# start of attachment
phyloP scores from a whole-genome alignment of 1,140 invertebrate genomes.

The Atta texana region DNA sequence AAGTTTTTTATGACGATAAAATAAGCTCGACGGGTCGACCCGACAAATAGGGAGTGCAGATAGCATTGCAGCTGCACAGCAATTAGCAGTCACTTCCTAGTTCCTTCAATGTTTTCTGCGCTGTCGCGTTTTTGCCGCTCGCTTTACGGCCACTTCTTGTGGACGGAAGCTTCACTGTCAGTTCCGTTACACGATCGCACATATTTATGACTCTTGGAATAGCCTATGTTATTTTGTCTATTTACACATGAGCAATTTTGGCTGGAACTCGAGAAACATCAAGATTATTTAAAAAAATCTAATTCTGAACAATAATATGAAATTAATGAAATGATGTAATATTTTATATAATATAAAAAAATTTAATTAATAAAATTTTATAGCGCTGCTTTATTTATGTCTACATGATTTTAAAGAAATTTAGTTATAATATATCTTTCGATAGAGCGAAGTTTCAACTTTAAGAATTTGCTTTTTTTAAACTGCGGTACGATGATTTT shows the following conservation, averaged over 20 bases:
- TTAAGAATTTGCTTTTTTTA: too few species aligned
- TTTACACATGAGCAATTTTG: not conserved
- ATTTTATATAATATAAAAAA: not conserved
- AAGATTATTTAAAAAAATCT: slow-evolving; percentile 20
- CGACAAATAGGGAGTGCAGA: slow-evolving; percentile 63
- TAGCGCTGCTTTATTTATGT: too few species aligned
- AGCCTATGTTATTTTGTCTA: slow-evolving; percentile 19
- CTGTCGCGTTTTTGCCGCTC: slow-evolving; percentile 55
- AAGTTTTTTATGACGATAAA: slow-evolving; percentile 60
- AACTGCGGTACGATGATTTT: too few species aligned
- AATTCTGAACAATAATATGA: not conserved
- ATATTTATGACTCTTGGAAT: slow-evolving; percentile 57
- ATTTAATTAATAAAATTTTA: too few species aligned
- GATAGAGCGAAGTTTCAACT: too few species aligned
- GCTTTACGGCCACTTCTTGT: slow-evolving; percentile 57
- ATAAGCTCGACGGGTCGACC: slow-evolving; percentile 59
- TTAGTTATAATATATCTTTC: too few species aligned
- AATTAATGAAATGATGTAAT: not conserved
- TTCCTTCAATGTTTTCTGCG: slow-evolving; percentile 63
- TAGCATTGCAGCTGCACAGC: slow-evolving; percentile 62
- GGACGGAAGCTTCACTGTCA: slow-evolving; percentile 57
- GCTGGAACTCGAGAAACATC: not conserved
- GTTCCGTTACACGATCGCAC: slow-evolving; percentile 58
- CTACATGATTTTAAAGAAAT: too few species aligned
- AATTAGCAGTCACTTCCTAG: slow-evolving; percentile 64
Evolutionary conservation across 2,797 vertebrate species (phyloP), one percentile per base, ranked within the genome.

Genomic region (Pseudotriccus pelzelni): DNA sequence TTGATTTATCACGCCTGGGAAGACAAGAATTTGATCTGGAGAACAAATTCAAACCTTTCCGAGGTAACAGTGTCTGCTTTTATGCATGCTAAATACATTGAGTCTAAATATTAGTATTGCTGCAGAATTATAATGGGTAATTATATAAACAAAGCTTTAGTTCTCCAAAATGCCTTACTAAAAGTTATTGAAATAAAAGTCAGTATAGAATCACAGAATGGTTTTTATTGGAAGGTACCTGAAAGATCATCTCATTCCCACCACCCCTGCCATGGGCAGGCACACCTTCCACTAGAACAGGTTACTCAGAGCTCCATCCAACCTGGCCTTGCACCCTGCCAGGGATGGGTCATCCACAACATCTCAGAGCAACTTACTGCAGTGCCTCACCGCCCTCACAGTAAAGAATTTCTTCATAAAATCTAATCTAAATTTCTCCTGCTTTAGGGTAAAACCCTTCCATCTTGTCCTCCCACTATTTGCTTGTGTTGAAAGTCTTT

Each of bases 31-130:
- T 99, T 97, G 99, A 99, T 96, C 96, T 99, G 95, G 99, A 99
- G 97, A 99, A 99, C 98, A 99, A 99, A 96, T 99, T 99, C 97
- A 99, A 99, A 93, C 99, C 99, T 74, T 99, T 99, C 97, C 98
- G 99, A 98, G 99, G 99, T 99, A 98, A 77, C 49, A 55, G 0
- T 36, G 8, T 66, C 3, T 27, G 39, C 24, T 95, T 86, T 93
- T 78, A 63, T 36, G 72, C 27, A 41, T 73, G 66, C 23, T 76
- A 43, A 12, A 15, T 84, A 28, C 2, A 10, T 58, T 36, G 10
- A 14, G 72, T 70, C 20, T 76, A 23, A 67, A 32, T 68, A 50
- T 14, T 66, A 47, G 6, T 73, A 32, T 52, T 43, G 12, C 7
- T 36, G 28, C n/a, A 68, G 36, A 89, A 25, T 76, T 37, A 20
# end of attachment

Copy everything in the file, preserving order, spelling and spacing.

phyloP scores from a whole-genome alignment of 1,140 invertebrate genomes.

The Atta texana region DNA sequence AAGTTTTTTATGACGATAAAATAAGCTCGACGGGTCGACCCGACAAATAGGGAGTGCAGATAGCATTGCAGCTGCACAGCAATTAGCAGTCACTTCCTAGTTCCTTCAATGTTTTCTGCGCTGTCGCGTTTTTGCCGCTCGCTTTACGGCCACTTCTTGTGGACGGAAGCTTCACTGTCAGTTCCGTTACACGATCGCACATATTTATGACTCTTGGAATAGCCTATGTTATTTTGTCTATTTACACATGAGCAATTTTGGCTGGAACTCGAGAAACATCAAGATTATTTAAAAAAATCTAATTCTGAACAATAATATGAAATTAATGAAATGATGTAATATTTTATATAATATAAAAAAATTTAATTAATAAAATTTTATAGCGCTGCTTTATTTATGTCTACATGATTTTAAAGAAATTTAGTTATAATATATCTTTCGATAGAGCGAAGTTTCAACTTTAAGAATTTGCTTTTTTTAAACTGCGGTACGATGATTTT shows the following conservation, averaged over 20 bases:
- TTAAGAATTTGCTTTTTTTA: too few species aligned
- TTTACACATGAGCAATTTTG: not conserved
- ATTTTATATAATATAAAAAA: not conserved
- AAGATTATTTAAAAAAATCT: slow-evolving; percentile 20
- CGACAAATAGGGAGTGCAGA: slow-evolving; percentile 63
- TAGCGCTGCTTTATTTATGT: too few species aligned
- AGCCTATGTTATTTTGTCTA: slow-evolving; percentile 19
- CTGTCGCGTTTTTGCCGCTC: slow-evolving; percentile 55
- AAGTTTTTTATGACGATAAA: slow-evolving; percentile 60
- AACTGCGGTACGATGATTTT: too few species aligned
- AATTCTGAACAATAATATGA: not conserved
- ATATTTATGACTCTTGGAAT: slow-evolving; percentile 57
- ATTTAATTAATAAAATTTTA: too few species aligned
- GATAGAGCGAAGTTTCAACT: too few species aligned
- GCTTTACGGCCACTTCTTGT: slow-evolving; percentile 57
- ATAAGCTCGACGGGTCGACC: slow-evolving; percentile 59
- TTAGTTATAATATATCTTTC: too few species aligned
- AATTAATGAAATGATGTAAT: not conserved
- TTCCTTCAATGTTTTCTGCG: slow-evolving; percentile 63
- TAGCATTGCAGCTGCACAGC: slow-evolving; percentile 62
- GGACGGAAGCTTCACTGTCA: slow-evolving; percentile 57
- GCTGGAACTCGAGAAACATC: not conserved
- GTTCCGTTACACGATCGCAC: slow-evolving; percentile 58
- CTACATGATTTTAAAGAAAT: too few species aligned
- AATTAGCAGTCACTTCCTAG: slow-evolving; percentile 64
Evolutionary conservation across 2,797 vertebrate species (phyloP), one percentile per base, ranked within the genome.

Genomic region (Pseudotriccus pelzelni): DNA sequence TTGATTTATCACGCCTGGGAAGACAAGAATTTGATCTGGAGAACAAATTCAAACCTTTCCGAGGTAACAGTGTCTGCTTTTATGCATGCTAAATACATTGAGTCTAAATATTAGTATTGCTGCAGAATTATAATGGGTAATTATATAAACAAAGCTTTAGTTCTCCAAAATGCCTTACTAAAAGTTATTGAAATAAAAGTCAGTATAGAATCACAGAATGGTTTTTATTGGAAGGTACCTGAAAGATCATCTCATTCCCACCACCCCTGCCATGGGCAGGCACACCTTCCACTAGAACAGGTTACTCAGAGCTCCATCCAACCTGGCCTTGCACCCTGCCAGGGATGGGTCATCCACAACATCTCAGAGCAACTTACTGCAGTGCCTCACCGCCCTCACAGTAAAGAATTTCTTCATAAAATCTAATCTAAATTTCTCCTGCTTTAGGGTAAAACCCTTCCATCTTGTCCTCCCACTATTTGCTTGTGTTGAAAGTCTTT

Each of bases 31-130:
- T 99, T 97, G 99, A 99, T 96, C 96, T 99, G 95, G 99, A 99
- G 97, A 99, A 99, C 98, A 99, A 99, A 96, T 99, T 99, C 97
- A 99, A 99, A 93, C 99, C 99, T 74, T 99, T 99, C 97, C 98
- G 99, A 98, G 99, G 99, T 99, A 98, A 77, C 49, A 55, G 0
- T 36, G 8, T 66, C 3, T 27, G 39, C 24, T 95, T 86, T 93
- T 78, A 63, T 36, G 72, C 27, A 41, T 73, G 66, C 23, T 76
- A 43, A 12, A 15, T 84, A 28, C 2, A 10, T 58, T 36, G 10
- A 14, G 72, T 70, C 20, T 76, A 23, A 67, A 32, T 68, A 50
- T 14, T 66, A 47, G 6, T 73, A 32, T 52, T 43, G 12, C 7
- T 36, G 28, C n/a, A 68, G 36, A 89, A 25, T 76, T 37, A 20